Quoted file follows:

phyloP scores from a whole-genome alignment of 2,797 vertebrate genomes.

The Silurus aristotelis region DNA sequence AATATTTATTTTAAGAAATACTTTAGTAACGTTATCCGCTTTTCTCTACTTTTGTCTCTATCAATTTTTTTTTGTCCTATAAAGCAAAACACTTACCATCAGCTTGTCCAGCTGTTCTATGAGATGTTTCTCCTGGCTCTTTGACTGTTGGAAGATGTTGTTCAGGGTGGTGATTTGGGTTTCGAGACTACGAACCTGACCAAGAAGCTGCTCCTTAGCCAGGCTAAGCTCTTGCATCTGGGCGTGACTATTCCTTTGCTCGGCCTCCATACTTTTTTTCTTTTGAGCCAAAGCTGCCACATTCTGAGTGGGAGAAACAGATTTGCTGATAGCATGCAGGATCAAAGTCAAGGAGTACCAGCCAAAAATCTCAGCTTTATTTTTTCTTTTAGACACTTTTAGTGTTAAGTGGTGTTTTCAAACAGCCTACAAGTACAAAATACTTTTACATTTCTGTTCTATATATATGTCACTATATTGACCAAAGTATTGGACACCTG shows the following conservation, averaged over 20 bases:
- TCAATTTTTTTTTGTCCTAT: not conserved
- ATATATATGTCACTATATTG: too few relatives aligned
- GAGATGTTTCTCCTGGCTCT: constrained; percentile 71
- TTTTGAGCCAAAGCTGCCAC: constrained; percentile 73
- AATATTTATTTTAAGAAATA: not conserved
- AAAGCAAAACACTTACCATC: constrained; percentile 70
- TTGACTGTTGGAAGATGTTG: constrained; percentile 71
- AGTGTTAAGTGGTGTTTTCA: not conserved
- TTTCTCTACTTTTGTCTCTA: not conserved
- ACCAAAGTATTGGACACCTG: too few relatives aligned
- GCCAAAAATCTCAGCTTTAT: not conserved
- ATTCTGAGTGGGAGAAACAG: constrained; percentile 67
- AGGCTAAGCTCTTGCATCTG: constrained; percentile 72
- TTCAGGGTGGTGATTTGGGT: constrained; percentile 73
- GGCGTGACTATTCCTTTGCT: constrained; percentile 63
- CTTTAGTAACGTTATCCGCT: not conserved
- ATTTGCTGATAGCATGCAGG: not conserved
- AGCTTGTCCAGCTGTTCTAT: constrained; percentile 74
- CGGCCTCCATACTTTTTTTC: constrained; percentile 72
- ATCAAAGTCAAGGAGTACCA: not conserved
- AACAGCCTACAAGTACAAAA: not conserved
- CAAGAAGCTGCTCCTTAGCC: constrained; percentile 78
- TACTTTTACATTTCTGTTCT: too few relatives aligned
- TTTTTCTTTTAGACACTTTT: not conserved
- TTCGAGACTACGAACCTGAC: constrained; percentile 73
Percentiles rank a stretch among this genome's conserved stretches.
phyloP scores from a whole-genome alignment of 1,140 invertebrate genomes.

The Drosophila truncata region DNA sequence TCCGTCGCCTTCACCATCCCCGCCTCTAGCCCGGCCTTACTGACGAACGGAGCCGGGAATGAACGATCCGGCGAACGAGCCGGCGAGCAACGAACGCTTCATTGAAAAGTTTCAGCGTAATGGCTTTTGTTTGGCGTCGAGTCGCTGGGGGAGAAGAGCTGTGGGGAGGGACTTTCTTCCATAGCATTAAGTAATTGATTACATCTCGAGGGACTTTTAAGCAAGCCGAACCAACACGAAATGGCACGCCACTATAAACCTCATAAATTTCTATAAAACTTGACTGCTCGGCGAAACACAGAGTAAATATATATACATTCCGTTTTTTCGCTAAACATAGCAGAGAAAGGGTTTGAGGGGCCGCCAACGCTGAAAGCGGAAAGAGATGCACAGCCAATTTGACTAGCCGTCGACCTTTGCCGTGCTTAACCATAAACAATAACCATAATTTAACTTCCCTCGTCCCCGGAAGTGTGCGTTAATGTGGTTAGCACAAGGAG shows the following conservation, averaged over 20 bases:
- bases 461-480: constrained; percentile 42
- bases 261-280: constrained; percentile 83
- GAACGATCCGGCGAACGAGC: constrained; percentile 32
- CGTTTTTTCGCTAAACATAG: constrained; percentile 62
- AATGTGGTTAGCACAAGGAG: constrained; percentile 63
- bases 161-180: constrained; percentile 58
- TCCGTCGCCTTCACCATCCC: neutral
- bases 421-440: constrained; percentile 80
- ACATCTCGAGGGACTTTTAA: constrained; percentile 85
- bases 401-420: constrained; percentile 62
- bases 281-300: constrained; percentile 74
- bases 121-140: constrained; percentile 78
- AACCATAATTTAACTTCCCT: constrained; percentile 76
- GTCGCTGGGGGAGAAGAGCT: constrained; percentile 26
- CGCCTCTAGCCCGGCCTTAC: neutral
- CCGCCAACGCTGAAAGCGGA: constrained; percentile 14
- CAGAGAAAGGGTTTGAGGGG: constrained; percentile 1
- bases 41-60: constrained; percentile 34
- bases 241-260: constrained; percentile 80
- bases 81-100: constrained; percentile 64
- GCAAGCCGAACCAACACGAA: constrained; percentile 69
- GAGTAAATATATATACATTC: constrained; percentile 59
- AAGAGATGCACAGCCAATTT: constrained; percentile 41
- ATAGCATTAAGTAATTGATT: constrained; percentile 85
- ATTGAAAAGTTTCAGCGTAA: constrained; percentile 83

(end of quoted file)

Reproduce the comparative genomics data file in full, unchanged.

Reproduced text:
phyloP scores from a whole-genome alignment of 2,797 vertebrate genomes.

The Silurus aristotelis region DNA sequence AATATTTATTTTAAGAAATACTTTAGTAACGTTATCCGCTTTTCTCTACTTTTGTCTCTATCAATTTTTTTTTGTCCTATAAAGCAAAACACTTACCATCAGCTTGTCCAGCTGTTCTATGAGATGTTTCTCCTGGCTCTTTGACTGTTGGAAGATGTTGTTCAGGGTGGTGATTTGGGTTTCGAGACTACGAACCTGACCAAGAAGCTGCTCCTTAGCCAGGCTAAGCTCTTGCATCTGGGCGTGACTATTCCTTTGCTCGGCCTCCATACTTTTTTTCTTTTGAGCCAAAGCTGCCACATTCTGAGTGGGAGAAACAGATTTGCTGATAGCATGCAGGATCAAAGTCAAGGAGTACCAGCCAAAAATCTCAGCTTTATTTTTTCTTTTAGACACTTTTAGTGTTAAGTGGTGTTTTCAAACAGCCTACAAGTACAAAATACTTTTACATTTCTGTTCTATATATATGTCACTATATTGACCAAAGTATTGGACACCTG shows the following conservation, averaged over 20 bases:
- TCAATTTTTTTTTGTCCTAT: not conserved
- ATATATATGTCACTATATTG: too few relatives aligned
- GAGATGTTTCTCCTGGCTCT: constrained; percentile 71
- TTTTGAGCCAAAGCTGCCAC: constrained; percentile 73
- AATATTTATTTTAAGAAATA: not conserved
- AAAGCAAAACACTTACCATC: constrained; percentile 70
- TTGACTGTTGGAAGATGTTG: constrained; percentile 71
- AGTGTTAAGTGGTGTTTTCA: not conserved
- TTTCTCTACTTTTGTCTCTA: not conserved
- ACCAAAGTATTGGACACCTG: too few relatives aligned
- GCCAAAAATCTCAGCTTTAT: not conserved
- ATTCTGAGTGGGAGAAACAG: constrained; percentile 67
- AGGCTAAGCTCTTGCATCTG: constrained; percentile 72
- TTCAGGGTGGTGATTTGGGT: constrained; percentile 73
- GGCGTGACTATTCCTTTGCT: constrained; percentile 63
- CTTTAGTAACGTTATCCGCT: not conserved
- ATTTGCTGATAGCATGCAGG: not conserved
- AGCTTGTCCAGCTGTTCTAT: constrained; percentile 74
- CGGCCTCCATACTTTTTTTC: constrained; percentile 72
- ATCAAAGTCAAGGAGTACCA: not conserved
- AACAGCCTACAAGTACAAAA: not conserved
- CAAGAAGCTGCTCCTTAGCC: constrained; percentile 78
- TACTTTTACATTTCTGTTCT: too few relatives aligned
- TTTTTCTTTTAGACACTTTT: not conserved
- TTCGAGACTACGAACCTGAC: constrained; percentile 73
Percentiles rank a stretch among this genome's conserved stretches.
phyloP scores from a whole-genome alignment of 1,140 invertebrate genomes.

The Drosophila truncata region DNA sequence TCCGTCGCCTTCACCATCCCCGCCTCTAGCCCGGCCTTACTGACGAACGGAGCCGGGAATGAACGATCCGGCGAACGAGCCGGCGAGCAACGAACGCTTCATTGAAAAGTTTCAGCGTAATGGCTTTTGTTTGGCGTCGAGTCGCTGGGGGAGAAGAGCTGTGGGGAGGGACTTTCTTCCATAGCATTAAGTAATTGATTACATCTCGAGGGACTTTTAAGCAAGCCGAACCAACACGAAATGGCACGCCACTATAAACCTCATAAATTTCTATAAAACTTGACTGCTCGGCGAAACACAGAGTAAATATATATACATTCCGTTTTTTCGCTAAACATAGCAGAGAAAGGGTTTGAGGGGCCGCCAACGCTGAAAGCGGAAAGAGATGCACAGCCAATTTGACTAGCCGTCGACCTTTGCCGTGCTTAACCATAAACAATAACCATAATTTAACTTCCCTCGTCCCCGGAAGTGTGCGTTAATGTGGTTAGCACAAGGAG shows the following conservation, averaged over 20 bases:
- bases 461-480: constrained; percentile 42
- bases 261-280: constrained; percentile 83
- GAACGATCCGGCGAACGAGC: constrained; percentile 32
- CGTTTTTTCGCTAAACATAG: constrained; percentile 62
- AATGTGGTTAGCACAAGGAG: constrained; percentile 63
- bases 161-180: constrained; percentile 58
- TCCGTCGCCTTCACCATCCC: neutral
- bases 421-440: constrained; percentile 80
- ACATCTCGAGGGACTTTTAA: constrained; percentile 85
- bases 401-420: constrained; percentile 62
- bases 281-300: constrained; percentile 74
- bases 121-140: constrained; percentile 78
- AACCATAATTTAACTTCCCT: constrained; percentile 76
- GTCGCTGGGGGAGAAGAGCT: constrained; percentile 26
- CGCCTCTAGCCCGGCCTTAC: neutral
- CCGCCAACGCTGAAAGCGGA: constrained; percentile 14
- CAGAGAAAGGGTTTGAGGGG: constrained; percentile 1
- bases 41-60: constrained; percentile 34
- bases 241-260: constrained; percentile 80
- bases 81-100: constrained; percentile 64
- GCAAGCCGAACCAACACGAA: constrained; percentile 69
- GAGTAAATATATATACATTC: constrained; percentile 59
- AAGAGATGCACAGCCAATTT: constrained; percentile 41
- ATAGCATTAAGTAATTGATT: constrained; percentile 85
- ATTGAAAAGTTTCAGCGTAA: constrained; percentile 83